Close games were the order of the day through the NCAA Division I tournament, except when it came to North Carolina. UNC bossed its way through the bracket and won the title with a 2-0 win over Maryland. In Division II, it was Shippensburg winning its third straight championship with a 1-0 overtime win over East Stroudsburg. Division III saw the first known NCAA tournament games held indoors at the Spooky Nook dome, with Middlebury beating a game Tufts side by a 2-0 scoreline.

In the clubs, it was North Carolina winning the National Field Hockey League, and Rochester Institute of Technology winning the New York State Club Field Hockey League.

The competition and recordbreaking in American high school field hockey was as intense and as prolific as ever. It was a bit more concentrated this year, as only five players would score 50 goals this seasons, whereas there were nine a year ago. Moreover, there were six instances of individuals amassing at least 30 goals and 30 assists. In addition, four players wound up with more career goals than what had been the all-time goal-scoring mark until the start of the 2012 season.

But one player outshone them all.

Mackenzie Allessie, the senior from Mount Joy Donegal (Pa.), would not have been blamed for wanting to shelve individual accolades in favor of creating chances with her next-level skills and passing. But in 2018, Allessie gobbled up goals like they were going out of style. By the end of September, she already had passed the 50-goal mark. The first week of October, she had her 300th career goal.

On Oct. 17th, she did a unique double in the Lancaster-Lebanon League postseason tournament. In a 6-0 win over Annville-Cleona (Pa.), she became the first scholastic field hockey player in recorded Federation history to score 100 goals in one season, and later in the first half, she surpassed Austyn Cuneo’s career mark of 326, set a scant four years ago.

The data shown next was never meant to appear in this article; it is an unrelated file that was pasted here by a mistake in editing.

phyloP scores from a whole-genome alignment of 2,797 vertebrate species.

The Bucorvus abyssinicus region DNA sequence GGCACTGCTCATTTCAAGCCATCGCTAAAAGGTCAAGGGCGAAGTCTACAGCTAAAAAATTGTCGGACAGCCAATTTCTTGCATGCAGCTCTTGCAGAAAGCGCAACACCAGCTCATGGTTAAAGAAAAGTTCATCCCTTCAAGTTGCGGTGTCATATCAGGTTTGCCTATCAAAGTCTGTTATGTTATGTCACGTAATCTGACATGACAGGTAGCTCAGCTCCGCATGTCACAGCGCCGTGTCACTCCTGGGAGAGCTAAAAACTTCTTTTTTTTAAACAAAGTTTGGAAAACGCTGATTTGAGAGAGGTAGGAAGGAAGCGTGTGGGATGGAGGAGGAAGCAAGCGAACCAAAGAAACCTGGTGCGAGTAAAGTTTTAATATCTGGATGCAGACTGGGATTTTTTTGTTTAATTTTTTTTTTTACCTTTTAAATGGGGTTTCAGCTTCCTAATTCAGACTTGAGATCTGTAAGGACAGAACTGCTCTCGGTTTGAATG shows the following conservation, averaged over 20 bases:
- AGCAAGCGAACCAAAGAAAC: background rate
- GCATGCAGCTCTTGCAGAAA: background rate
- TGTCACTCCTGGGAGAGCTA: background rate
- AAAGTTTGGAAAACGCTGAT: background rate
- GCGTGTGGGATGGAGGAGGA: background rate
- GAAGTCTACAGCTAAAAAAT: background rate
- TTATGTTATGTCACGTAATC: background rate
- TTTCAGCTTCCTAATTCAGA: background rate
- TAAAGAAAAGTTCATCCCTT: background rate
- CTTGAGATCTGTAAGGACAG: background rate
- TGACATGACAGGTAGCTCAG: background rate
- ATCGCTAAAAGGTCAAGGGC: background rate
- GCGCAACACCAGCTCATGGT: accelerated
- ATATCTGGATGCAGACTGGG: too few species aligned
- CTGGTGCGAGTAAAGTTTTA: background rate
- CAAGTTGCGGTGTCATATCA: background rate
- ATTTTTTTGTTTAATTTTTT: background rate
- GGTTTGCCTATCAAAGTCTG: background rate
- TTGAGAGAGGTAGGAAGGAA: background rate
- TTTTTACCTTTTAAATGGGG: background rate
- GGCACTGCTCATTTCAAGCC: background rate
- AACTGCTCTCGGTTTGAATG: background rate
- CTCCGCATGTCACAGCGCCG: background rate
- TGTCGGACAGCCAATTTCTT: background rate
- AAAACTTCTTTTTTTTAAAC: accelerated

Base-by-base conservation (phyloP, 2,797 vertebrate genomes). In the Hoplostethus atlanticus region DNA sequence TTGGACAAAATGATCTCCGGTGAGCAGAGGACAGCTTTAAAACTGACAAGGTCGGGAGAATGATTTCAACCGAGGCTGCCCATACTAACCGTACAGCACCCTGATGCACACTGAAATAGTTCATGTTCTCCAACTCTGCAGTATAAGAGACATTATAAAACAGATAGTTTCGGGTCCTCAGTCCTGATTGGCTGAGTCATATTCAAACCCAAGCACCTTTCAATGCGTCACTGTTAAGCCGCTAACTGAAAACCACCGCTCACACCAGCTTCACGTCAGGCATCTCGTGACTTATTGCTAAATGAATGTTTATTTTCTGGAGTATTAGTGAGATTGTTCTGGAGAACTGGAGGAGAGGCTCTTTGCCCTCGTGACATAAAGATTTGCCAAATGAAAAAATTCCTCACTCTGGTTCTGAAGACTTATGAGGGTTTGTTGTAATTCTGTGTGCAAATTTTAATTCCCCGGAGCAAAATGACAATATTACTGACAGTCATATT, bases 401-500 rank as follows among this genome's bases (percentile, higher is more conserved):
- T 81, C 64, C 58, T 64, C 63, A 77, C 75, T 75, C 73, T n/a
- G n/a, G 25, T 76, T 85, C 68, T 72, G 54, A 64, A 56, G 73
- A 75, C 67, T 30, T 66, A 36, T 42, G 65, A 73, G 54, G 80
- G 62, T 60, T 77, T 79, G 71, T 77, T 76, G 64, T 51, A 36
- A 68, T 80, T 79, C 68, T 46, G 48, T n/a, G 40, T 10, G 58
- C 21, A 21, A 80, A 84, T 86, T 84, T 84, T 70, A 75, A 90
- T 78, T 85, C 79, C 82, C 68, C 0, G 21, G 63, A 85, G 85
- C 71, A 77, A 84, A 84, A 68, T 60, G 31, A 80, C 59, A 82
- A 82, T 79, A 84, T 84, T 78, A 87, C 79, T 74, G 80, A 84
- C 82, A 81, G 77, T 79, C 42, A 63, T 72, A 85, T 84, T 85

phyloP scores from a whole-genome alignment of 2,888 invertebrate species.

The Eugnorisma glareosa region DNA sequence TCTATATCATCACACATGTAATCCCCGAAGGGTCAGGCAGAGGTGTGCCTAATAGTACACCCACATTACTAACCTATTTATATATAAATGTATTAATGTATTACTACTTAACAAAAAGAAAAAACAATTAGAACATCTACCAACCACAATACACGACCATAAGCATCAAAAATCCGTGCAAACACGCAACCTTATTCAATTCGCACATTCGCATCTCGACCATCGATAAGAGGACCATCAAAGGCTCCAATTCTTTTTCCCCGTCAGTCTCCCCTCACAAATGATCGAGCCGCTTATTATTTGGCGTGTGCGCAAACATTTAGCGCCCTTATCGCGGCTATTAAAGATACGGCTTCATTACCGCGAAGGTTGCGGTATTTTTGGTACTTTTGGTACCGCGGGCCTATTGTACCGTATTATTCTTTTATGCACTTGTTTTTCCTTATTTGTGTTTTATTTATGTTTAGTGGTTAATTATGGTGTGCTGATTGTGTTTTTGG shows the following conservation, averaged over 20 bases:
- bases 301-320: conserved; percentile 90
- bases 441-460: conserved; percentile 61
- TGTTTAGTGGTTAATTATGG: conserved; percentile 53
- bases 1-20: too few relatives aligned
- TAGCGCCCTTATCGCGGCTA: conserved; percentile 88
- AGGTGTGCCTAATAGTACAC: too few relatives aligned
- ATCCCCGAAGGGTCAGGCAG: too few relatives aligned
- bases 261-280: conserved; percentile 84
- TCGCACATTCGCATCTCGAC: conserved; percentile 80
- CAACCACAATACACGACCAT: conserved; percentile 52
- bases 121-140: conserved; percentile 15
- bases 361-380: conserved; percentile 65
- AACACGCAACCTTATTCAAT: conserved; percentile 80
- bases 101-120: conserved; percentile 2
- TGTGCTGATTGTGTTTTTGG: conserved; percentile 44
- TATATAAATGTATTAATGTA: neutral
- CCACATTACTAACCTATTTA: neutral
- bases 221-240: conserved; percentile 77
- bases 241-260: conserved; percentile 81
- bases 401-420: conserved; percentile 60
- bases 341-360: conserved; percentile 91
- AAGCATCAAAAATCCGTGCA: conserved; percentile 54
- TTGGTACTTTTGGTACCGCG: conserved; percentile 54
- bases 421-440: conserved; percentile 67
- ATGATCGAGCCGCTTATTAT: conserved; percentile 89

From there, it was anyone’s guess as to whether Allessie and Donegal would be able to win a second state championship, especially since the records were in hand and the competition tough districtwide and statewide. But after a tough loss in the Lancaster-Lebanon final, the team would win the District 3-AA Tournament, then survive and advance in the PIAA Class AA Tournament against the likes of Gwynedd Valley Gwynedd Mercy Academy (Pa.), Radnor Archbishop Carroll (Pa.). and Elverson Twin Valley (Pa.).

The Class AA championship final against Palmyra (Pa.) came down to overtime. After about 2 1/2 minutes of Donegal penalty corner defense, there was what could be described in fencing as a “coup-fourre,” or a goal scored against the run of play.

After the Indians denied the last of a four-corner Palmyra flurry, Allessie, the central midfielder in the Indians’ 7-on-7 formation, self-started on the ensuing free-out, and was pretty much all by her lonesome at the halfway line. On a full sprint, she controlled the ball with one hand on her stick, guarding it with the right side of her body.

Upon entering the attack zone, she cut left through three players, rounded the Palmyra goalkeeper, and sliced a backhander into the backboard. You could hear one spectator hard by the fencing at the Zephyr-Coplay complex drawing out an “Oh, my God” as the play finished. The whistle sounded. Game over.